If your plumber in Portland has recommended sewer line replacement instead of repairing your existing line, you likely have several questions. Although replacing your sewer line is a major service, it can help you avoid even more costly and extensive damage to your home and yard. If you are having your sewer line replaced, here are the answers to some common questions homeowners have about the process.
How do I know my sewer line has to be replaced instead of repaired?
The best way to know for sure that your sewer line needs to be replaced is to have your plumber perform a video inspection before work begins. During a video inspection, your plumber can see the inside of the sewer line without doing exploratory digging, which tears up your yard and could end up being unnecessary. On the video, your plumber may discover damage that is too extensive to repair, leading to replacement, or he or she may find that repairing your sewer line is adequate.
Additionally, if you have had repairs in the past that have not corrected your plumbing problems, then replacing the sewer line may be the only answer.
What are some of the problems that cause sewer lines to need to be replaced?
Trees are notorious for damaging sewer lines. Tree roots can spread and eventually breach your sewer line, causing blockages or leaks and eventual failure. If you put objects down your drains that are damaging to your sewer lines, such as grease and paper products that aren’t designed to be flushed, then they will eventually create blockages that lead to the need for replacement. In some cases, sewer lines are just too old to continue functioning properly. Clay pipes, which were routinely used before the 1980s, are especially prone to age-related damage.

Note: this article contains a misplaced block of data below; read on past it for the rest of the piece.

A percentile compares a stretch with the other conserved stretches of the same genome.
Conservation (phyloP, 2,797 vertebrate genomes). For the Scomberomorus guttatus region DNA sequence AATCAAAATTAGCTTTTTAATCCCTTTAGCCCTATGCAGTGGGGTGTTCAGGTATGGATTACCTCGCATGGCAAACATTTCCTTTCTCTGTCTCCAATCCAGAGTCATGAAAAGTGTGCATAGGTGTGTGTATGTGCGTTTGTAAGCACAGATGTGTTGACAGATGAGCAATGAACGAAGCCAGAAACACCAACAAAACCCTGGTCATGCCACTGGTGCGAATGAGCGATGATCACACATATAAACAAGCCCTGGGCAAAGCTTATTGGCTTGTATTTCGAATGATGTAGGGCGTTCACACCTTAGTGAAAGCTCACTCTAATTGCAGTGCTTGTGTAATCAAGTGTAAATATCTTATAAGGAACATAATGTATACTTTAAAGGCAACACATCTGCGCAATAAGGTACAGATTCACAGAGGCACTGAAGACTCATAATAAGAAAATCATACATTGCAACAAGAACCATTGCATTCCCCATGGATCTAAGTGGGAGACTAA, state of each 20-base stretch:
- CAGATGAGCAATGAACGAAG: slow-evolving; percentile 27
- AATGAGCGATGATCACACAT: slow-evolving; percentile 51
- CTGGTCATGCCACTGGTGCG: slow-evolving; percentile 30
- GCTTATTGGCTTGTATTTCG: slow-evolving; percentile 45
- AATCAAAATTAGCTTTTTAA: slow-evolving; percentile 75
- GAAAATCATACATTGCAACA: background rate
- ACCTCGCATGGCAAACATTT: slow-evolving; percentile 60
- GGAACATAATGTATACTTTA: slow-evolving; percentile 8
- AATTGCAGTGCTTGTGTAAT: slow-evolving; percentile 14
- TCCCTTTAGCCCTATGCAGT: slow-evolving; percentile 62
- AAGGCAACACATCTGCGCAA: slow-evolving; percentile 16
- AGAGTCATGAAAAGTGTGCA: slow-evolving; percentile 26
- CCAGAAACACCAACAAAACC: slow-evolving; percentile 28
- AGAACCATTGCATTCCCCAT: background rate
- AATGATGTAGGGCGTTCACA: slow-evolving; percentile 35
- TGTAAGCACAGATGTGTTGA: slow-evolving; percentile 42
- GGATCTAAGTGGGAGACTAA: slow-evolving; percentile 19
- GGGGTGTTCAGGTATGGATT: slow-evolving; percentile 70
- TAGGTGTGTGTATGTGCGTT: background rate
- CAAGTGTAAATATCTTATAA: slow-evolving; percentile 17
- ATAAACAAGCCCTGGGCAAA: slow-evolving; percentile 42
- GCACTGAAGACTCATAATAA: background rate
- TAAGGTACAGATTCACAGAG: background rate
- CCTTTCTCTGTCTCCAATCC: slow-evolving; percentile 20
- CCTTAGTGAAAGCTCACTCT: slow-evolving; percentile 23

What are some of the signs that I should have my sewer line inspected?
If you notice that your toilet is making noises when it is not in use or that water drains slowly throughout your home, then consider calling a plumber to see if your sewer line could be to blame. Some of the signs may be apparent outside of your home. Look for patches of lawn that are sinking or are overrun with water, which can indicate a leak. When your sewer line is failing, you may also notice a sewer stench in and around your house.
If you’re concerned about your sewer line or have questions about replacement, contact us today to have one of our expert plumbers evaluate your system. You can learn more about sewer line replacement by going to our website or by visiting our blog.